I have started to make a Regency outfit, just for fun. The clothes and the underpinnings are easy things to make but what about shoes? I didn’t want to wear modern shoes and neither could I justify spending 200 € for a replica pair. Then I found a website where someone transformed an old pair of shoes into regency shoes and decided to try it myself. (I’d link the page, but I am unable to find it anymore.)
A disclaimer: These will not in any way be historically accurate shoes. I have spend a few minutes looking at the pictures of regency shoes online and I am only interested in making something that would be passing if you didn’t bother to look very carefully. Neither am I a shoemaker so my methods may be questionable to anyone who really knows their craft. With that in mind, let’s go.
First I went to the Recycling centre and bought a pair of kitten-heels:
The shoes are leather and they a small flared heel that I wanted. I know that the toe is too round but then, these were much better than most of the alternatives.
The first thing to do was to rip out all the straps and decorations and to remove the sole. That was surprisingly easy to do. I was ready to do some steaming but finally, I could just pull the sole away.
The toe was too open and the stitching lines very visible, so I decided to start by glueing a piece of leather to the top of the shoe. When the glue was dry, I sanded the edges to remove most of the edges:
I found this nice moss green taffeta that was just the kind of fabric that I wanted. It would be more historically accurate to use silk but I didn’t want to make a pair of shoes that I couldn’t properly wear outside. Besides, the polyester fabric was cheap.
First, I cut U-shaped pieces that were larger than the shoes that I wanted to cover. I tried placing the fabric on top of the shoes but the surface looked uneven. I then decided to interface the front of the shoe with the same interfacing I have used on my previous shoe projects here and here. (Afterwards, I think it would have been better to interface the whole fabric and not just the front…)
Then the scary part started. I had to glue the fabric pieces to the shoes. The glue I used was Casco contact adhesive (kontaktiliima for us Finns). I spread it generously on top of the shoes and the fabric and then waited about 10 minutes for the solvent to evaporate. Then I carefully smoothed the fabric on the shoes. The good thing about contact adhesive is that you can manipulate the fabric quite a while and keep smoothing and pulling it until the wrinkles disappear. I also cut away the excess fabric to make it easier to fold the fabric at the toe and heel.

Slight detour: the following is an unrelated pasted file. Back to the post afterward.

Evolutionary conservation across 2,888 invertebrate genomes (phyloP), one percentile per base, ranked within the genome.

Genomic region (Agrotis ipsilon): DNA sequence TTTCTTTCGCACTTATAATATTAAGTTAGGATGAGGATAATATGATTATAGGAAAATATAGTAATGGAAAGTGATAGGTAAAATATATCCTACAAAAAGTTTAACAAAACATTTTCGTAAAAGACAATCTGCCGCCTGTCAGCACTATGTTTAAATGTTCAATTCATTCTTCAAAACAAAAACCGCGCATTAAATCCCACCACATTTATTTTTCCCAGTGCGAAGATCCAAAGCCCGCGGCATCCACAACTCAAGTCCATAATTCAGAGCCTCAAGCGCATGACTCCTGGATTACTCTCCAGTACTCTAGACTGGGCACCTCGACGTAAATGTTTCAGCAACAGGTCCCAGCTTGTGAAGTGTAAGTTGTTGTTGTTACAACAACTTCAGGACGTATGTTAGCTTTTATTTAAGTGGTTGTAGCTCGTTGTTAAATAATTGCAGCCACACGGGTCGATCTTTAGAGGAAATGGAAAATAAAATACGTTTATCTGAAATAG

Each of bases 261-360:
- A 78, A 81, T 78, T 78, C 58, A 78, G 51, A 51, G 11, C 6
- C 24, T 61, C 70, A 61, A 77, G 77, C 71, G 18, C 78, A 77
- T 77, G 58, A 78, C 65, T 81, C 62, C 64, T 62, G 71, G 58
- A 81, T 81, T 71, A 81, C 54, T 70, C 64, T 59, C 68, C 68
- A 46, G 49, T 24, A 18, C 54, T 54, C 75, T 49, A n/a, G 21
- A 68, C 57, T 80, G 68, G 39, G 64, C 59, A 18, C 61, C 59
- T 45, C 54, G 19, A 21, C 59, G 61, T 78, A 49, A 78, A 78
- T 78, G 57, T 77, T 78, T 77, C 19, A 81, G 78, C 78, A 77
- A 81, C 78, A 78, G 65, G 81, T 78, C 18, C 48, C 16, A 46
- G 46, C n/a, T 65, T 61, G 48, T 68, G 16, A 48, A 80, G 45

This is how the shoes look at this stage. The front looks nice:
But the sides and the back not so nice. Here it is obvious that I should have interface the whole fabric. Well, I was too far along to go back, so forward I went.
Here you can see how I pleated the fabric under the sole.
Regency shoes have a seam at the side and I noticed that it was often covered with a ribbon. I cut a small bit of fabric, folded the sides in and glued it on to mimic this. As I was working with my iron, I also cut two about 50 cm pieces of bias tape out of the fabric and folded it, too. These I carefully glued to finish the edge of the shoe. After that, I was able to glue the sole on.
At this stage, I had done so much glueing that I wanted to leave the shoes a bit to rest. While the shoes had their nap, I made a pair of bows out of some green ribbon. I fastened the bows with a hot-glue gun. (Yeah… really historically accurate!) I also used the same hot glue gun to fasten a piece of tape to cover all the fabric ends at the heel. (Here, it would have been better to use contact glue. The hot-glue made a much thicker seam that was harder to cover later.)
Now all the other seams were covered but the ugly edge was still showing at the upper edge of the heel. After some thought, I made some rouleau straps and glued them to cover the ugly bits:
I was able to tuck the ends of the rouleau straps under the sole that was still not fully dry.
Now, what to do with the uneven, glue-striped sides of the shoes? I know that the glue stripes might disappear after the glue dried properly but the surface was still a bit messy looking. A pattern of some sort might distract the eye from the wrinkles so that’s what I decided to do.
My fabric paints needed setting with hot iron, so those were out of question. I took a piece of the green fabric and tried some of my acrylic colours on it. However, I found out that those were too thick and it was hard to make an even pattern with them. Then I thought about nail polish. Nail polish is water proof!
I took out my collection of nail polishes and nail tools. With experimentation, I found out that the normal sort of nail polish didn’t have enough pigment. However, I also had special high pigment nail polish for nail stamping. That was just perfect! Even better, I found out that my nail dotting tool made beautiful small polka dots on fabric! (And, I even found a lot of pictures with actual historical shoes with dotted fabrics.) So, I chose this beautiful light green colour and started dotting. This is the end result:
Here you can see the sides a bit better.
You can see that the glue stripes are already fading but I think that the dotted pattern looks pretty and makes the shoes look cute.
It is very apparent that this is the first pair of shoes I have ever covered but I learned a lot in the process. The next time I already know a few things more and the result will be much less wrinkly.
Most of us do not have that many uses for regency shoes. Luckily, I think that most of these methods would also work if you just wanted to refashion an old pair of shoes. You could take your scuffed pumps and add some cool fabric and make a truly unique pair just with a piece of scrap fabric that we sewists tend to have!
I hope you enjoyed this post and thank you for reading! Happy sewing!